You can call this the jack up the tax rates on the well-to-do liberal elites (lawyers, doctors, professors, writers etc.) who have fairly high incomes ($200,000-less than $1 million a year)but little other income. It is too bad, since if you adopt a two-rate income tax system stripped of deductions and credits, it would not so bad--but only if capital gains, estate inheritances, dividends, etc were subject to the two tiered tax system. But nope, this scheme shifts the tax burden from the true rich to the "doing wells". Part of the grand scheme to only tax income in this country and allow trilions to be passed on to the fortunate few tax free. Like Bush, Thompson truly has no decency.

Posted by: merganser | November 25, 2007 7:15 PM

Mike Huckabee on Arkansas gas tax. This is a youtube video put out by the Club for Growth:

http://www.youtube.com/watch?v=zO-flytX2HQ&eurl=http://www.blogsforfredthompson.com/club-growth-slams-mike-huckabee-video

Posted by: bjwalters80 | November 25, 2007 6:27 PM

The Mitt Romney Report, a report on Mitt Romney's record before he decided to run for President:

http://massresistance.org/romney/

Posted by: bjwalters80 | November 25, 2007 6:25 PM

Posted by: bjwalters80 | November 25, 2007 6:22 PM

One online research site measures vast amounts of Internet traffic, and then makes estimates of how many UNIQUE AMERICAN COMPUTERS visit a given website. Let's look at how some of the candidate websites stack up:

Fred08.com 287,000

HillaryClinton.com 209,000

BarackObama.com 192,000

RonPaul2008.com 155,000

JohnEdwards.com 115,000

MittRomney.com 103,000

JohnMcCain.com 73,000

JoinRudy2008.com 68,000

Posted by: bjwalters80 | November 25, 2007 6:20 PM

It is really a shame that children under ten can't weigh in on these ridiculous proposals that will result in a system where a few kids in private school in the suburbs will start life with inheritances in the tens of millions and they will have minimal social security protections and lessened governmental services. Tax breaks will go to the richest of the rich and will be frozen in place.

Posted by: Cybersophist | November 25, 2007 5:24 PM

Anyone interested in some telling Thompson video from his first week on the trail in SC and an accompanying column should try:
http://goupstate.us/index.php/lanefiller/2007/11/05/fred_thompson_for_president_of_what_the_

Posted by: lanefiller | November 25, 2007 5:24 PM

Hitwise came out with new information on website traffic last week, and Thompson has been consistently dying. America's interest in Fred has plummeted ever since he entered the race. You can see some recent polling information and statistics that bear this out at:

www.mike-huckabee.blogspot.com

Posted by: johnpmorris | November 25, 2007 4:31 PM

What name shall we give the 8 trillion in debt that Republicans have run up since 1980 with the same tired logic?

That's 8 trillion (plus the trillion we had in 1980 run up since the founding of the country) that Republicans are bequeathing to our heirs to pay.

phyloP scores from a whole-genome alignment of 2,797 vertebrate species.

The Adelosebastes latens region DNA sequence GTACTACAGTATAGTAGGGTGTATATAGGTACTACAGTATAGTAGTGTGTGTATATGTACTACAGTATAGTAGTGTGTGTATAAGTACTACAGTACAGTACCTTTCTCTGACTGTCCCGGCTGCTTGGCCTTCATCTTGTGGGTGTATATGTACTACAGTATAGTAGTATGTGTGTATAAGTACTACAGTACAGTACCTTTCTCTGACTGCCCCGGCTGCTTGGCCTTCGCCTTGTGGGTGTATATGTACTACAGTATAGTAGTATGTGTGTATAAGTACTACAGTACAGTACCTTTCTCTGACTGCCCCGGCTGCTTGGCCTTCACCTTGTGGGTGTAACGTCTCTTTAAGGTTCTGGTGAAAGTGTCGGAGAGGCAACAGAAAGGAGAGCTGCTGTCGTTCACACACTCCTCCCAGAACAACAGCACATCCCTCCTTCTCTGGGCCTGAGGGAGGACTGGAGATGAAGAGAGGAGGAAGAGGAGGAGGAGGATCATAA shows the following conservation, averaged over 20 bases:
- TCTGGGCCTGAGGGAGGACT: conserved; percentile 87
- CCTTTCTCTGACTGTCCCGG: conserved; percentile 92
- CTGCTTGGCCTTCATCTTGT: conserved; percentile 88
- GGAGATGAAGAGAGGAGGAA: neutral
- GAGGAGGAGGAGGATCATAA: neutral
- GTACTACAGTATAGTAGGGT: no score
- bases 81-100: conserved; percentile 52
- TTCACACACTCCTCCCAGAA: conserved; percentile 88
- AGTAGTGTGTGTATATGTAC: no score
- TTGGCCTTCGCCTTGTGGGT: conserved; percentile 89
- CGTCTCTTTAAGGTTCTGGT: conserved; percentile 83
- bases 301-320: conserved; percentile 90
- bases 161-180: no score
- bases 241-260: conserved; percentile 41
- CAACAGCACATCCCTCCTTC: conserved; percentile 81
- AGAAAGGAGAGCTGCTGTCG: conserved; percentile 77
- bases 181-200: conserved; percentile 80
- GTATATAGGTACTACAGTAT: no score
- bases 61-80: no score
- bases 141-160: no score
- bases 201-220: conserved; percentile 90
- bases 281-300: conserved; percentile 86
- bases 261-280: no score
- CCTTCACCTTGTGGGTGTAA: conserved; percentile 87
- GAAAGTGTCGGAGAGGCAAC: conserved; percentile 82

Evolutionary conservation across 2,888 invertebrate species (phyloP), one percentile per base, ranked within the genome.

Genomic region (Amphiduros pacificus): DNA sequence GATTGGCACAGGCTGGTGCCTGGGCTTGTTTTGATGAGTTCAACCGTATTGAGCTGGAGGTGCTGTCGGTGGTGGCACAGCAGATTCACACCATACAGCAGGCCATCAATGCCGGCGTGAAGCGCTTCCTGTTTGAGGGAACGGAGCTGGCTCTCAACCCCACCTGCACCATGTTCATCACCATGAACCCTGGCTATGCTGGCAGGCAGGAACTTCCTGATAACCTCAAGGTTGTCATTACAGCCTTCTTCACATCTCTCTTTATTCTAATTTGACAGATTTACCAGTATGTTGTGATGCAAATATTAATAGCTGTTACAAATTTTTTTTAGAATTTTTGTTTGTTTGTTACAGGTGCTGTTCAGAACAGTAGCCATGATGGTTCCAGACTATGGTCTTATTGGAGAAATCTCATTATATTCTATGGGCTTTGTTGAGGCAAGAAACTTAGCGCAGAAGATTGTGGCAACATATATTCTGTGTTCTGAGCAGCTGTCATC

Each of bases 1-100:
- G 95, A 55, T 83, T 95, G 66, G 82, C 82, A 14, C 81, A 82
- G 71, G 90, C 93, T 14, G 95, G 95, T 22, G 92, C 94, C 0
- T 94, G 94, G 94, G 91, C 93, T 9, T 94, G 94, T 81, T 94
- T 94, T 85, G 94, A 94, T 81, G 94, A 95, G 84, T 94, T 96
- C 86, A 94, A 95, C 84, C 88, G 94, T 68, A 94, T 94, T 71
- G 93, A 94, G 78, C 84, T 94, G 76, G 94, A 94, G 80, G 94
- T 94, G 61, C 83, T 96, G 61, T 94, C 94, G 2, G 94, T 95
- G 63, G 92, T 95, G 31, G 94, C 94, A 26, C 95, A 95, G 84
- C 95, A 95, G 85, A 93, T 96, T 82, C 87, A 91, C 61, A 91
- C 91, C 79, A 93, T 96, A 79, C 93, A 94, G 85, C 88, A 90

Shall we call it the Republican tax?

the Descendants Tax?

the We Got Ours, You Pay For It Tax?

the Borrow From Commies Act?

the Our Economy Is Broke Because We're So Far In Debt, So Let's Lower Taxes And Borrow Some More Tax?

or how about It's Not A Tax If You Can Borrow More Tax?

but most appropriately, how about the Republicans Pyramid Scheme Tax?

Because when the commies get tired of manipulating currency with all the money we owe them, the pyramid scheme is over.

Just don't tell the kids.

rd

Posted by: ralphdaugherty | November 25, 2007 3:22 PM

Thompson's Social Security plan would reduce benefits to middle income retirees by about 30% by 2050, according to the Urban Institute. In addition, his advocacy for extending Bush's tax cuts--while remaining philosophically faithful to the Republican Party's economic elite--would do nothing (as usual) for roughly 68% of American households. Indeed, it would actually damage some 40% of households since Republican tax cuts always accompany social service cuts (under the guise of cutting "waste, fraud and abuse").
The false argument that such tax policy "grows the economy" when it simply increases the federal debt and, as a consequence, increases borrowing costs for Americans, must be cast out once and for all. It's disgraceful that half the electorate allows themselves to be cynically manipulated in this way by a political class who speaks long, loud and hard on gay marriage, abortion and religion but swiftly and relentlessly enacts only tax cuts once in office.
opinionatus.blogspot.com

Posted by: Timothy3 | November 25, 2007 2:47 PM

Fred Thompson called his trip down an aisle of rifles, shotguns and pistols at a gun show Saturday "a day in paradise," and criticized his leading Republican opponents for past positions on gun control and abortion.

How would you characterize Fred Thompson so far?

http://www.youpolls.com/details.asp?pid=1079

.

Posted by: PollM | November 25, 2007 2:19 PM